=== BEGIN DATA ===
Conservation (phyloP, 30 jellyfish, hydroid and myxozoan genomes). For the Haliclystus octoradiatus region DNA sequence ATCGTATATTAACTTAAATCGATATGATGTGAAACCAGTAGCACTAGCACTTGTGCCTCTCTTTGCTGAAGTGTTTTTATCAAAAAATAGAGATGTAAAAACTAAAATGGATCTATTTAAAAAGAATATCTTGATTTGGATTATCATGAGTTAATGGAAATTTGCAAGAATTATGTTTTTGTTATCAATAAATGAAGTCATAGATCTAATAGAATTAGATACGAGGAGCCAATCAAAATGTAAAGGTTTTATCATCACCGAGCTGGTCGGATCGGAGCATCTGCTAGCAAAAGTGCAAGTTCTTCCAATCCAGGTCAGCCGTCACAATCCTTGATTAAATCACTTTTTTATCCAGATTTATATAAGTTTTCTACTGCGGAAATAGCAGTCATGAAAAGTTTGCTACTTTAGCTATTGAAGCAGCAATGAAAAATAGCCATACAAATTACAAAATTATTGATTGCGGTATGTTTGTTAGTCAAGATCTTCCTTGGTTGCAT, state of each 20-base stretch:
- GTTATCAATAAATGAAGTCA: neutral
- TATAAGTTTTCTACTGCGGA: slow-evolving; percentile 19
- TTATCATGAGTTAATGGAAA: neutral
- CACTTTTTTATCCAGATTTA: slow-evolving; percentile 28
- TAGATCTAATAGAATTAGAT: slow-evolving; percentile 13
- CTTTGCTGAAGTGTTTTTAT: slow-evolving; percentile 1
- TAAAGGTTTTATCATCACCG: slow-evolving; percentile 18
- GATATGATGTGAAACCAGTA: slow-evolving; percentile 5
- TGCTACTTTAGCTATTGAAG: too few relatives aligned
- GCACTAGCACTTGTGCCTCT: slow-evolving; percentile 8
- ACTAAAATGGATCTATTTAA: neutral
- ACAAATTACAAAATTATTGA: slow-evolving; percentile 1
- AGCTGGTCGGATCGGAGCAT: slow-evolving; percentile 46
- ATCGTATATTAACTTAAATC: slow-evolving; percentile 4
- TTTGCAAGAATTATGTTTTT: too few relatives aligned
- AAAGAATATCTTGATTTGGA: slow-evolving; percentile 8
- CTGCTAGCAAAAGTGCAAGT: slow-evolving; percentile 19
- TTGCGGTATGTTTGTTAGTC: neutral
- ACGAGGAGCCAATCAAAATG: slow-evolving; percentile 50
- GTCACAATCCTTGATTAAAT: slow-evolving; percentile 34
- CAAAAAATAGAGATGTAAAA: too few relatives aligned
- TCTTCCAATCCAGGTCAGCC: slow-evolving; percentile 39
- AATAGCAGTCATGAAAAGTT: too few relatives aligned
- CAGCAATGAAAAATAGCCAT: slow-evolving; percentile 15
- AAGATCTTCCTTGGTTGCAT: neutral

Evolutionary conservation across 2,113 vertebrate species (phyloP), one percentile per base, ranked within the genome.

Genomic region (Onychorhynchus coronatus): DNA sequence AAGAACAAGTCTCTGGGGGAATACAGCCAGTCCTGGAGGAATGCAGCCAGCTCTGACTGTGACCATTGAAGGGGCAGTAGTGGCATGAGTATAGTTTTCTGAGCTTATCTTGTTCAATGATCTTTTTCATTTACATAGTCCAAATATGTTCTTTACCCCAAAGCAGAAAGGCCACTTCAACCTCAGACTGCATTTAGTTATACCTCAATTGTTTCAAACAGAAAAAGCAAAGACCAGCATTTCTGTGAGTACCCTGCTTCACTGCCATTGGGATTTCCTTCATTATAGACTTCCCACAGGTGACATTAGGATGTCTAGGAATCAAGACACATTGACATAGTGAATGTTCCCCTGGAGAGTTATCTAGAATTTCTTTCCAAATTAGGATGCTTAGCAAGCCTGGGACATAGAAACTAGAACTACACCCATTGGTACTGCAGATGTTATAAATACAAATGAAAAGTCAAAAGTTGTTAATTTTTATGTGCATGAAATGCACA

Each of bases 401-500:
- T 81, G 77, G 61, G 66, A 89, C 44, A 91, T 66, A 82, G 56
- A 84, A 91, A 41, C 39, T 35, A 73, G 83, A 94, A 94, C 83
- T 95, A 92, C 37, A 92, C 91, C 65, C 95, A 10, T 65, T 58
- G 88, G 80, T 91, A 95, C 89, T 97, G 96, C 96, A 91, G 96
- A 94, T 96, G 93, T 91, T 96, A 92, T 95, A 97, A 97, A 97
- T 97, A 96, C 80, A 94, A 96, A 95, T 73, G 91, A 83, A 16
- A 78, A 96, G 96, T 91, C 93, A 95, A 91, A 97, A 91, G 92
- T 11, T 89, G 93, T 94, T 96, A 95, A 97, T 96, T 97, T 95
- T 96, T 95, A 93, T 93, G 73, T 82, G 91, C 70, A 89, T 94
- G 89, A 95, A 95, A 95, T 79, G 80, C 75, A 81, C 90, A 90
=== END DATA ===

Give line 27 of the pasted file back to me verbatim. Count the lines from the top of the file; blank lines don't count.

Evolutionary conservation across 2,113 vertebrate species (phyloP), one percentile per base, ranked within the genome.